10 Hours to New Orleans: Week Two

Most people fail when trying to combine strength work and endurance training because of three things: poor timing, too many repetitions and unnecessary exercises. What I’ve found over the last three years is how to combine the two worlds and take out all the fluff. What will provide the biggest impact to my training in the least amount of time? What can I do that’s high quality verses high quantity?

When I first started, I would separate three hours between any strength and endurance work that was to be done on the same day. I’ve found that am and pm sessions or 6 plus hours in between sessions is even better. Strength only days are even best especially for beginners. It takes time to adapt to the new training. Your working different muscle fibers than you’re used too. Soreness will be normal at first. It’s also a balancing act because you do not want to take too much out of your legs so you can still perform at a high level in your sport. Your strength program should never take away from your sport. It has to compliment what you do and become worked into the master plan.

My schedule changes every week so how I stay on track comes down to my ability to schedule in the exact times that I’m committing to workout. Literally, blocking off the times in my schedule. It’s just like preparing your lunch in advance. Make it the night before and it’s that much easier in the morning. When I apply this to my weekly schedule it also helps ensure recovery.

Breaking workouts up is critical, but what I do and how much of it in a strength workout ensures proper recovery and enhancement for the sport. You don’t need to do a thousand reps when training for endurance! Main moves (I.E. if I squat heavy) I keep it to thirty reps or less, and when doing accessory work (I.E. pull-ups) repetitions are usually less than sixty. This ensures that I still train for muscular strength verses muscular endurance. This amount of volume is enough to get the job done. I’m getting plenty of muscular endurance work out on the roads or in scheduled conditioning workouts.

The last piece here is selecting appropriate exercises. All I ever ask myself is how will this exercise benefit my sport? If it’s for the hamstrings and glutes I’m all in, but throw in high volume barbell snatches and I’ll be making my exit. For those who are not familiar with a snatch, it’s highly technical barbell movement where you take a barbell from the floor to overhead in one swift movement. Sure snatches have value in strength and conditioning, but are they of critical use to the endurance athlete? Especially one who doesn’t have the time to work on the technique (sport technique is way more important) in an already jam-packed schedule? You should know my answer by now.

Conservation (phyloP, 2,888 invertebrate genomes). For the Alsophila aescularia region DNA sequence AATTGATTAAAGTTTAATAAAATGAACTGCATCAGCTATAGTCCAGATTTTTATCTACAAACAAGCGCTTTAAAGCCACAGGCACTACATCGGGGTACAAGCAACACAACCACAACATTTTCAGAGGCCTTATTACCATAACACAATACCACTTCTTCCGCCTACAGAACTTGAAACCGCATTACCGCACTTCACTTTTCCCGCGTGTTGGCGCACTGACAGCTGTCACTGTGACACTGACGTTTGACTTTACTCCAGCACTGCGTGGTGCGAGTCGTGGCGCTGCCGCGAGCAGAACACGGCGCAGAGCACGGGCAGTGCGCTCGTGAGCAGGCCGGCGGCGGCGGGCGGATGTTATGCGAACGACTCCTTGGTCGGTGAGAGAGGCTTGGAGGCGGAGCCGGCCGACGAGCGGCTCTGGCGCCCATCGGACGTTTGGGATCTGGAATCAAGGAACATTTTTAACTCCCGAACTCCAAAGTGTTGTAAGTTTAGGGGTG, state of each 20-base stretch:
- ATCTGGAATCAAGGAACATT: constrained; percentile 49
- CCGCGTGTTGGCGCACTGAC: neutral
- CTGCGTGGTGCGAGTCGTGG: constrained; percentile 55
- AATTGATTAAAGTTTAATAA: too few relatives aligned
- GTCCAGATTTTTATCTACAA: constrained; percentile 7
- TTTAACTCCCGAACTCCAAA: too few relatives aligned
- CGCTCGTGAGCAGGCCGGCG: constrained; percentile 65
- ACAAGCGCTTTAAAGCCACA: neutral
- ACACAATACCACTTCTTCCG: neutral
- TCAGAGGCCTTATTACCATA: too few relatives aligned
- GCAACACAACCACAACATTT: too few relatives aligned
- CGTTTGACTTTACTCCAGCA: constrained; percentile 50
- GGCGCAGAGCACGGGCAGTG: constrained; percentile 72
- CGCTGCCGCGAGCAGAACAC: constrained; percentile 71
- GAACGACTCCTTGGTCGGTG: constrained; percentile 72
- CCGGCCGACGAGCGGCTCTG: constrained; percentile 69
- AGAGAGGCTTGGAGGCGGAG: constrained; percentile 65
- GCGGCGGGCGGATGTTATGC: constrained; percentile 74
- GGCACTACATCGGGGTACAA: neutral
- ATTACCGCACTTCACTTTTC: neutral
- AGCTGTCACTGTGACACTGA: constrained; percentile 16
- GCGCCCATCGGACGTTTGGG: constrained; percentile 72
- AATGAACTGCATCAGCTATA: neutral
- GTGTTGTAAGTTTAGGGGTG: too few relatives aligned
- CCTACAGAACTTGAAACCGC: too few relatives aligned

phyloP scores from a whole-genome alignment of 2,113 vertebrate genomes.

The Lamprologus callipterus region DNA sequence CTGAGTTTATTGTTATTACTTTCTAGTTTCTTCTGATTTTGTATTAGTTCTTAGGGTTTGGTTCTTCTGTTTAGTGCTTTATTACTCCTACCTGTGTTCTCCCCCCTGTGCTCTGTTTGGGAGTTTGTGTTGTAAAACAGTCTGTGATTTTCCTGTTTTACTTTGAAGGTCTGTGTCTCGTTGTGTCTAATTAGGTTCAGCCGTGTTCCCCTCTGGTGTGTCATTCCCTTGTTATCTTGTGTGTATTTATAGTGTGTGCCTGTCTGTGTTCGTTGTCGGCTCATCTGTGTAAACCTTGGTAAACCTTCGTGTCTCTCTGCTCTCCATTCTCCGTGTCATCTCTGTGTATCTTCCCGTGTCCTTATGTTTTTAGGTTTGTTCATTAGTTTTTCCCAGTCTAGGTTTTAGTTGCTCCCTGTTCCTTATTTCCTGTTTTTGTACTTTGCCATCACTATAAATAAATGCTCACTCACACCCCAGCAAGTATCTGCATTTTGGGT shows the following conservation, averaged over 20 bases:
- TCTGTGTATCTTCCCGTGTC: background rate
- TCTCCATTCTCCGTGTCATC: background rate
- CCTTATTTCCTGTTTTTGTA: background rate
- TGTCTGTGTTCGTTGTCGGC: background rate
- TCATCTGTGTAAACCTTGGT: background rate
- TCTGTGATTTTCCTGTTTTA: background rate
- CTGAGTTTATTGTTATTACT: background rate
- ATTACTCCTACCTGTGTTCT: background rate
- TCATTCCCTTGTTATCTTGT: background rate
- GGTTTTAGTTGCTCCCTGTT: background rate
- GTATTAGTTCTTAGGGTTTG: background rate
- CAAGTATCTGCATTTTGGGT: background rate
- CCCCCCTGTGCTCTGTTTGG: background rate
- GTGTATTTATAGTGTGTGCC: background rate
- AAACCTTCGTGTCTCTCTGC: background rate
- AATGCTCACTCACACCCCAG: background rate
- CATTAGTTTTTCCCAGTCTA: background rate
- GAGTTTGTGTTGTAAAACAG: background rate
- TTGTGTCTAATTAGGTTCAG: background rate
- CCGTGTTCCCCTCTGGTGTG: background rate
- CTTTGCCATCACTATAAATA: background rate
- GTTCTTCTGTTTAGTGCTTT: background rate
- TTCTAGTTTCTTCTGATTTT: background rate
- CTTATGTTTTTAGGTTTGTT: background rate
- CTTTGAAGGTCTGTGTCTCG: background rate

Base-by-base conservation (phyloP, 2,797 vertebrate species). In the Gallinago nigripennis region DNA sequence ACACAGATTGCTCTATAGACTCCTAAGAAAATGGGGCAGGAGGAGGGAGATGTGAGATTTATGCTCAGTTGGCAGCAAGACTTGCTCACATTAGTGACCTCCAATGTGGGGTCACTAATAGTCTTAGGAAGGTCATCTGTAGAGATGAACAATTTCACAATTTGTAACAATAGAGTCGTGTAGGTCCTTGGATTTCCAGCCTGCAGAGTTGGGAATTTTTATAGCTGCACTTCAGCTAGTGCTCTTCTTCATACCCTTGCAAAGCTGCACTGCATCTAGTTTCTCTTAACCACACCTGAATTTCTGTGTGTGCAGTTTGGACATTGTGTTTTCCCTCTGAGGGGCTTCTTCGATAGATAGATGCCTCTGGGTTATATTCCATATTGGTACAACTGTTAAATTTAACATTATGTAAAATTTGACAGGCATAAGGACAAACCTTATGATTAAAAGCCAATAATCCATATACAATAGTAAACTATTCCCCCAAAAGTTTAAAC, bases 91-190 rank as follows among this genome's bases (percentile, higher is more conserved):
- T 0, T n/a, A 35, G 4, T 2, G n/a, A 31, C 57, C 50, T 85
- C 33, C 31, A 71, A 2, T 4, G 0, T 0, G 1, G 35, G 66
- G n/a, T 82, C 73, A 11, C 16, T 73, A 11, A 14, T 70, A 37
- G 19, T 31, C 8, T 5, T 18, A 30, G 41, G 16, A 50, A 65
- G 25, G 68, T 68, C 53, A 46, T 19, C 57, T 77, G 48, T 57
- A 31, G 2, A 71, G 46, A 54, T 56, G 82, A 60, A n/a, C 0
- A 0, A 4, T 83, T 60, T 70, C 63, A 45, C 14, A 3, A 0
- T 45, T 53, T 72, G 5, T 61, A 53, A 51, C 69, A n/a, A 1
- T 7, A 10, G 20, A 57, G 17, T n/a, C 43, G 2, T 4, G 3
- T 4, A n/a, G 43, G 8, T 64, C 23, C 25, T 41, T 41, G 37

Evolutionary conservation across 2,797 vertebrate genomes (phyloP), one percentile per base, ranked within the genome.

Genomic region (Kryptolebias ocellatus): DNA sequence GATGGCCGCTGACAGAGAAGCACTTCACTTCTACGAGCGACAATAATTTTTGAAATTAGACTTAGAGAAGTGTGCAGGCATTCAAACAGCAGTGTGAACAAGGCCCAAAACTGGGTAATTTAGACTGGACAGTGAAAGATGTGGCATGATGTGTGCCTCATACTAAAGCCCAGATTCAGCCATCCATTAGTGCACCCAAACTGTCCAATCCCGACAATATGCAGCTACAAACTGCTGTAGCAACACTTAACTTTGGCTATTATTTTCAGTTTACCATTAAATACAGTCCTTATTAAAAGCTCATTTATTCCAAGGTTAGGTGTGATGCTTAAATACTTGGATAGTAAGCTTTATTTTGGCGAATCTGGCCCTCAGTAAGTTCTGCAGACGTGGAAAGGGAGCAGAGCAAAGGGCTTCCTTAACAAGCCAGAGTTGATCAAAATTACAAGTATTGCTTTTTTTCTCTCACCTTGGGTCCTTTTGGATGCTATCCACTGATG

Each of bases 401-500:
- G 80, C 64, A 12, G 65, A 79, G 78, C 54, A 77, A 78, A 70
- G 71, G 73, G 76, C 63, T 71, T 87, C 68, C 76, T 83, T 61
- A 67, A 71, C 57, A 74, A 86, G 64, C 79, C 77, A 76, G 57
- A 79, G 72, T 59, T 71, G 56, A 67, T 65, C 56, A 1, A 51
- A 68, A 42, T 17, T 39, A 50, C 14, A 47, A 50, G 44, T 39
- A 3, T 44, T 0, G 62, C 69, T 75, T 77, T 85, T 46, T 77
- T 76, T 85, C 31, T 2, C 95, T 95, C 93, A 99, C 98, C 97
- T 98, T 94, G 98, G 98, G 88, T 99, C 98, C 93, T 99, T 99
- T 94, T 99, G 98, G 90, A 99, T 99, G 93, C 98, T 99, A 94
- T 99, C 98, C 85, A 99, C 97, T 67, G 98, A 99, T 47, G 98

Make a plan every week that works in strength and conditioning, allow the proper time for recovery and select the appropriate exercises, loads, and number of repetitions for you. This can get so indivdualize that’s the beauty of this approach…

 Weekly Report

Week two of training towards the New Orleans 70.3 is now in the books with no complaints at all. The body is recovering well and seems to be adapting to the new strength selections. I was able to hit all of my scheduled workouts and even sandwich in a bear crawl, partner-carry, burpee, squat workout with Lindsay on Saturday in between my run and bike. None of which is necessary for Half Ironman training, but all in good fun for Valentine’s Day. You have to work in fun throughout your training without taking away from the primary goal.

 Sample Workout

(AM Session) Tuesday Conditioning

10 rounds of: 12 Pushups – Swim 100m, Rest 2minutes between sets

Purpose: Swim Strength. Speed. Pacing. Muscular Endurance. VO2Max Development. Test Technique under Fatigue.

Duration: 60minutes (5min WU – 15min Drills)

This has been a tough progression each week, but has certainly fulfilled the purpose. By combining a common bodyweight exercise that uses the same muscle groups as the swim, I’m forcing my body to maintain technique under fatigue. In addition, I have kept the intensity high to develop speed and stamina all the time monitoring pacing. By combining a sport specific interval session with the pushups it also decreases the amount of time I’ll have to spending doing a separate conditioning workout to develop swim musculature. Also, the looks I’m getting a Island Rec are well worth the testing of this workout!

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